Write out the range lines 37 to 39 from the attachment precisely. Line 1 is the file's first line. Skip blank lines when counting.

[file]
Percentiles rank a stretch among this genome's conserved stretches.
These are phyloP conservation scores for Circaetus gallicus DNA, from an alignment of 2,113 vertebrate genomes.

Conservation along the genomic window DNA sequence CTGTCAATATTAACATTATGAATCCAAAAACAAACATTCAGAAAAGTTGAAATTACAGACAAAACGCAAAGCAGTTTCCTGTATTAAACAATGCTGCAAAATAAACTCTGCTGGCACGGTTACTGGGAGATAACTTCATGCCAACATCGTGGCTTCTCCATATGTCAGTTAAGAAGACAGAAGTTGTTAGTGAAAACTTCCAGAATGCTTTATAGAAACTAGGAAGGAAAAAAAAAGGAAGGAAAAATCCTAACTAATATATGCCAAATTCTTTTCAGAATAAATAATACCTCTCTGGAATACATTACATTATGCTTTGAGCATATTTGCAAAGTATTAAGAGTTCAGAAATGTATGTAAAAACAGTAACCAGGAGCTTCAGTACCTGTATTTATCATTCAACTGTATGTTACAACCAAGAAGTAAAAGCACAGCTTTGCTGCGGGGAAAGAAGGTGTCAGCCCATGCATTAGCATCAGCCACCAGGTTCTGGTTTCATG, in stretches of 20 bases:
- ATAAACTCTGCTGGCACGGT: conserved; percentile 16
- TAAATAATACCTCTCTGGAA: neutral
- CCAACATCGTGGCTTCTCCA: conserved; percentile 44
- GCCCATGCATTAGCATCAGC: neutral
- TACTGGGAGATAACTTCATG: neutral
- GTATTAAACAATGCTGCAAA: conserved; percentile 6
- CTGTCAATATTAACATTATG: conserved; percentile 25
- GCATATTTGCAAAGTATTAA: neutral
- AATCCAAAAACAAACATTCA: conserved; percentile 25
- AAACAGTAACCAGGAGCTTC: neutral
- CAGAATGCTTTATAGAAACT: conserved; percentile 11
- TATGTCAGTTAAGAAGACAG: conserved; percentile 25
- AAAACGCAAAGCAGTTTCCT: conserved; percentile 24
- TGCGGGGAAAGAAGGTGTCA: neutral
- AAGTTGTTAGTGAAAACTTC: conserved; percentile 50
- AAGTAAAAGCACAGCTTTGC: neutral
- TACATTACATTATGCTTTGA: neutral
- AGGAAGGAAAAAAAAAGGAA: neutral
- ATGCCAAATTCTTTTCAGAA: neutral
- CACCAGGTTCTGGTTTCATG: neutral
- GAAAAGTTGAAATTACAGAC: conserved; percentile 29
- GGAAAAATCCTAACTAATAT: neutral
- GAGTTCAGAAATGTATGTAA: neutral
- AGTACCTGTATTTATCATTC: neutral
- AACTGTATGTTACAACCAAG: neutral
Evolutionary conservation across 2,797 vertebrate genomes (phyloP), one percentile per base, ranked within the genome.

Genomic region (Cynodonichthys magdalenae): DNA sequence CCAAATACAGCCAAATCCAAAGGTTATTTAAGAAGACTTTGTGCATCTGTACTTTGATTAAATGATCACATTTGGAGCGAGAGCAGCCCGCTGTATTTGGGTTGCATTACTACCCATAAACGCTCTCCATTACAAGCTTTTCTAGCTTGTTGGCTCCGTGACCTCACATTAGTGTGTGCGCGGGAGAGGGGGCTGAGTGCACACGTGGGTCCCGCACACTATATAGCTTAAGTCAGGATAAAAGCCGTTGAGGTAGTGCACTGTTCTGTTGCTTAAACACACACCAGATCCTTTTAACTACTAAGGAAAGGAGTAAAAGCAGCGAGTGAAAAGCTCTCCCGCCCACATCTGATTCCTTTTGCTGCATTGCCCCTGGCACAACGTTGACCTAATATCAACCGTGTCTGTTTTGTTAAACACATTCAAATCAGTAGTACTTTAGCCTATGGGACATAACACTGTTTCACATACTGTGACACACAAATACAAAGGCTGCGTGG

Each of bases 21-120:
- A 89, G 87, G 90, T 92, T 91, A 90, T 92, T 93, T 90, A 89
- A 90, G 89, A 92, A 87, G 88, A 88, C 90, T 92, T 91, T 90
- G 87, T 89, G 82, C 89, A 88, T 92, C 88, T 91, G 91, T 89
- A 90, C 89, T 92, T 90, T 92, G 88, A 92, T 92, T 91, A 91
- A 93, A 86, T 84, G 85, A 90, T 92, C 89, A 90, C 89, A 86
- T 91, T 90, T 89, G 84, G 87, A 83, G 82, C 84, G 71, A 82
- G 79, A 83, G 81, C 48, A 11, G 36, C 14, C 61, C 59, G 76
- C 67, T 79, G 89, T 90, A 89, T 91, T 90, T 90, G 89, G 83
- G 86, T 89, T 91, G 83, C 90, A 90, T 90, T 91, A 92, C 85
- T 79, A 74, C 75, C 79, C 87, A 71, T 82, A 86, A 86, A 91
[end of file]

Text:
- T 91, T 90, T 89, G 84, G 87, A 83, G 82, C 84, G 71, A 82
- G 79, A 83, G 81, C 48, A 11, G 36, C 14, C 61, C 59, G 76
- C 67, T 79, G 89, T 90, A 89, T 91, T 90, T 90, G 89, G 83